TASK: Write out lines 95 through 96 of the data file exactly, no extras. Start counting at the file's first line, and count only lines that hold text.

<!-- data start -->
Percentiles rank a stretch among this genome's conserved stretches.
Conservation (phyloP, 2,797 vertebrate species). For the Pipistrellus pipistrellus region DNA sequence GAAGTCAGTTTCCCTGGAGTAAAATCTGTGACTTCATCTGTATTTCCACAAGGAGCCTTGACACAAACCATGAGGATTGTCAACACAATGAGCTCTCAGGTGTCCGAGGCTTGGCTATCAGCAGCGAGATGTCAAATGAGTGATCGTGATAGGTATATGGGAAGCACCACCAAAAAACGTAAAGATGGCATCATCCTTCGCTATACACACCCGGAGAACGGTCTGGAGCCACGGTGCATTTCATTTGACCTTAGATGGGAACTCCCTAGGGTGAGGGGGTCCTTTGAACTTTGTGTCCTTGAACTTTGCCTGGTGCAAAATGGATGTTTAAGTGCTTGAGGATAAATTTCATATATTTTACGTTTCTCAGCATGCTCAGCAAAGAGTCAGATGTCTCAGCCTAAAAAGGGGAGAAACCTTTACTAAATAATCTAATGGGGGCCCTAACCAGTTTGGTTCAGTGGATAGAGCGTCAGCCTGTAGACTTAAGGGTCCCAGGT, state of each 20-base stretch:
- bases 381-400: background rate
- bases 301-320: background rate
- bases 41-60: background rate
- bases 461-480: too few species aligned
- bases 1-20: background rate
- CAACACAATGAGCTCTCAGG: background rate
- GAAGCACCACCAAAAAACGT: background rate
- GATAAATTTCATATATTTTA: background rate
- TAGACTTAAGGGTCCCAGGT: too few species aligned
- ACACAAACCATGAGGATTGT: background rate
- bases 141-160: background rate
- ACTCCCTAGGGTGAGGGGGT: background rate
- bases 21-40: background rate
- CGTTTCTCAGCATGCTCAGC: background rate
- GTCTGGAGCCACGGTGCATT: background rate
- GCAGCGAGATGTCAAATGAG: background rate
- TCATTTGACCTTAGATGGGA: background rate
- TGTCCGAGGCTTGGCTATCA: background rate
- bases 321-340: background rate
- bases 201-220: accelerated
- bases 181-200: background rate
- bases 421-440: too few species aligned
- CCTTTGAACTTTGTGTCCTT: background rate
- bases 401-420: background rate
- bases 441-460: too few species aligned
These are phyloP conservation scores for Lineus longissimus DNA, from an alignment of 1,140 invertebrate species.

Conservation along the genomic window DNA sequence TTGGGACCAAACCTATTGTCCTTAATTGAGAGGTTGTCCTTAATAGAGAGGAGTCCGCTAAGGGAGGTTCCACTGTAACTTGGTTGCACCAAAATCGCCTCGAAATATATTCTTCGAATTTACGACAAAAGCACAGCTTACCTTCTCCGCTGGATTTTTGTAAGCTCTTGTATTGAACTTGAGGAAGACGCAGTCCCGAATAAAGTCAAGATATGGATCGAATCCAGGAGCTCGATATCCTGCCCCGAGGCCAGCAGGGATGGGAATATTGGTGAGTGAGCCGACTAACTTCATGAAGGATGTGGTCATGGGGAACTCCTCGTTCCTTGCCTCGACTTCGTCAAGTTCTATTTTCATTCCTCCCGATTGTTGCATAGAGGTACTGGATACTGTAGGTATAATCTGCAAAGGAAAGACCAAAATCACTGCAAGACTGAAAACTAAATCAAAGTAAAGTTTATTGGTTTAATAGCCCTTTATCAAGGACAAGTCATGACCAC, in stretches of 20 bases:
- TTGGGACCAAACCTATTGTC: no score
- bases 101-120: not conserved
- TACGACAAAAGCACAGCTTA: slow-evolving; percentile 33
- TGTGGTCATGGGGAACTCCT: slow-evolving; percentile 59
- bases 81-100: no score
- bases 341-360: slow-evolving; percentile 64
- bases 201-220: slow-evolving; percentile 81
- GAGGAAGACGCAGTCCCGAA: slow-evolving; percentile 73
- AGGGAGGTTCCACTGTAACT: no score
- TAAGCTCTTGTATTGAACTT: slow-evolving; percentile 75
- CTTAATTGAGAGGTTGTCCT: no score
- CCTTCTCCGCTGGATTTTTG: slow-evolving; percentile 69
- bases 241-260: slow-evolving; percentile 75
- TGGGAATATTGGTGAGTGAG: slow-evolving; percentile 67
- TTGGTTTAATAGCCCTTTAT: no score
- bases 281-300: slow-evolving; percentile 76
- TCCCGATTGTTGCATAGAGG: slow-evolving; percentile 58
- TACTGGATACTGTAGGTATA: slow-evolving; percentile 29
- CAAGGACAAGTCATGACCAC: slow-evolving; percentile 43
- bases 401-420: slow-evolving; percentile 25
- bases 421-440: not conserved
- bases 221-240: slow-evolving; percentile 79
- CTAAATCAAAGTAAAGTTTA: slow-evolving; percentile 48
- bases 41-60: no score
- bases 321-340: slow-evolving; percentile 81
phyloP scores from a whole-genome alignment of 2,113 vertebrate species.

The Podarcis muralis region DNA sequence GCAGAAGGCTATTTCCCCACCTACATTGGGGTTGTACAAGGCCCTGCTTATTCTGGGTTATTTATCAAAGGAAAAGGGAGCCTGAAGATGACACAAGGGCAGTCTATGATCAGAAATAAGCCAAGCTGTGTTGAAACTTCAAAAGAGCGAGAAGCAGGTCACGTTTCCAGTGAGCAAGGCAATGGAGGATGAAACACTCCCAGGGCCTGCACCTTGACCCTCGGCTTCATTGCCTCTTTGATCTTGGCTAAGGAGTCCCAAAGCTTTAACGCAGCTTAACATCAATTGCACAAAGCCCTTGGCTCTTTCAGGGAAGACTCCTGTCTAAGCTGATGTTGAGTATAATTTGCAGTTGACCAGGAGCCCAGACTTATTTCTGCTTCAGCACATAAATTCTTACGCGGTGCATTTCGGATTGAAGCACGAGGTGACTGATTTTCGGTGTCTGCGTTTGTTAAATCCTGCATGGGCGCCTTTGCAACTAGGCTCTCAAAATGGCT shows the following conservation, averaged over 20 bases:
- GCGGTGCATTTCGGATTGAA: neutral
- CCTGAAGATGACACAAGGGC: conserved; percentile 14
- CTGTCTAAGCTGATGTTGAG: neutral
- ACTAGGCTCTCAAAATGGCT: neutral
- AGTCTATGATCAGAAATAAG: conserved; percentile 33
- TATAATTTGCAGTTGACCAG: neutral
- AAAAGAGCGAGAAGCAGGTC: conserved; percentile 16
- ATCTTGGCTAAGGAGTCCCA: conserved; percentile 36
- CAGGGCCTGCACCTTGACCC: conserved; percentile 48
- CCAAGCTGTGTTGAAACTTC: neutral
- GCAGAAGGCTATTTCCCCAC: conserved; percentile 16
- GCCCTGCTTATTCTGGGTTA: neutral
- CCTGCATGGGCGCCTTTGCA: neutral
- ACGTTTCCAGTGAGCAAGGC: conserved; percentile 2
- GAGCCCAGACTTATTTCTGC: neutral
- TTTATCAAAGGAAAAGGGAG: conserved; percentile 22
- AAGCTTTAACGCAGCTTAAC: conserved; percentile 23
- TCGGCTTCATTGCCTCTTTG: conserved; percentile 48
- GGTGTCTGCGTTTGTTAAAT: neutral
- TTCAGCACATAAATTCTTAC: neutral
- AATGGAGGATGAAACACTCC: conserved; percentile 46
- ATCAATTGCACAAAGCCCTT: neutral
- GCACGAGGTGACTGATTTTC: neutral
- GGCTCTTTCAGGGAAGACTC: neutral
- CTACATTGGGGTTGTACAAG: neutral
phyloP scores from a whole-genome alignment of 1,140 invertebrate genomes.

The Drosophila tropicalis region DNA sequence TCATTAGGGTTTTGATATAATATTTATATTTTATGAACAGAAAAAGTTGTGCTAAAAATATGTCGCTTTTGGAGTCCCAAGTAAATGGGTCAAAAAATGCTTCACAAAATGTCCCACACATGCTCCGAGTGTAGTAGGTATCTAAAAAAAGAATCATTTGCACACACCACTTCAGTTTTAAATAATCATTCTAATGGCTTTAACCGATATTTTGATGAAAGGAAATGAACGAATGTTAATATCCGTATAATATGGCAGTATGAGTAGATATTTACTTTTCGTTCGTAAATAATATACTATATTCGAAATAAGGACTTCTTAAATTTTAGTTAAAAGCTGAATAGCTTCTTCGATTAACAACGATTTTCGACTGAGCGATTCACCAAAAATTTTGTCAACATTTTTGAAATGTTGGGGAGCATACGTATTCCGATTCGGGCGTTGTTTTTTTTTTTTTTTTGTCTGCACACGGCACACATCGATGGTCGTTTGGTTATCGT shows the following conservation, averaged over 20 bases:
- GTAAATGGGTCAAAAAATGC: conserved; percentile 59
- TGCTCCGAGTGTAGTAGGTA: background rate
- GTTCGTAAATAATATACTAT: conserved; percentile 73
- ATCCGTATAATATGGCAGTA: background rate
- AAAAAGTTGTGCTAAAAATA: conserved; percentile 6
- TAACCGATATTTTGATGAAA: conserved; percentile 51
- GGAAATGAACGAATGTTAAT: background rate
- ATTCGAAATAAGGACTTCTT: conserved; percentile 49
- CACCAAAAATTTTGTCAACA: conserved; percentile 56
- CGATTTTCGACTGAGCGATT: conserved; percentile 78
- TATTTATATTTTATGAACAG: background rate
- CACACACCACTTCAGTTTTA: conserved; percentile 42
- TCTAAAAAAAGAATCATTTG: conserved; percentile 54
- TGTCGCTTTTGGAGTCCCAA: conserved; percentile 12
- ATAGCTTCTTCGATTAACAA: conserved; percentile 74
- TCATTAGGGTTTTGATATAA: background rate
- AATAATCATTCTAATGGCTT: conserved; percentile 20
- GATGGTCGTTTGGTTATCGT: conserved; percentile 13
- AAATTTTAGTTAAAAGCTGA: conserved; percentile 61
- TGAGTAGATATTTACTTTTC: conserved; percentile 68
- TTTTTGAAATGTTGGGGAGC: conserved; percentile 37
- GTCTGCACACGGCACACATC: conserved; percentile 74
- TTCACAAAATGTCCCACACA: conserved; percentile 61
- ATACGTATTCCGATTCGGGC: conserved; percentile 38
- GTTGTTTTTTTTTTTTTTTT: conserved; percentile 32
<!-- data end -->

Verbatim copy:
- CACACACCACTTCAGTTTTA: conserved; percentile 42
- TCTAAAAAAAGAATCATTTG: conserved; percentile 54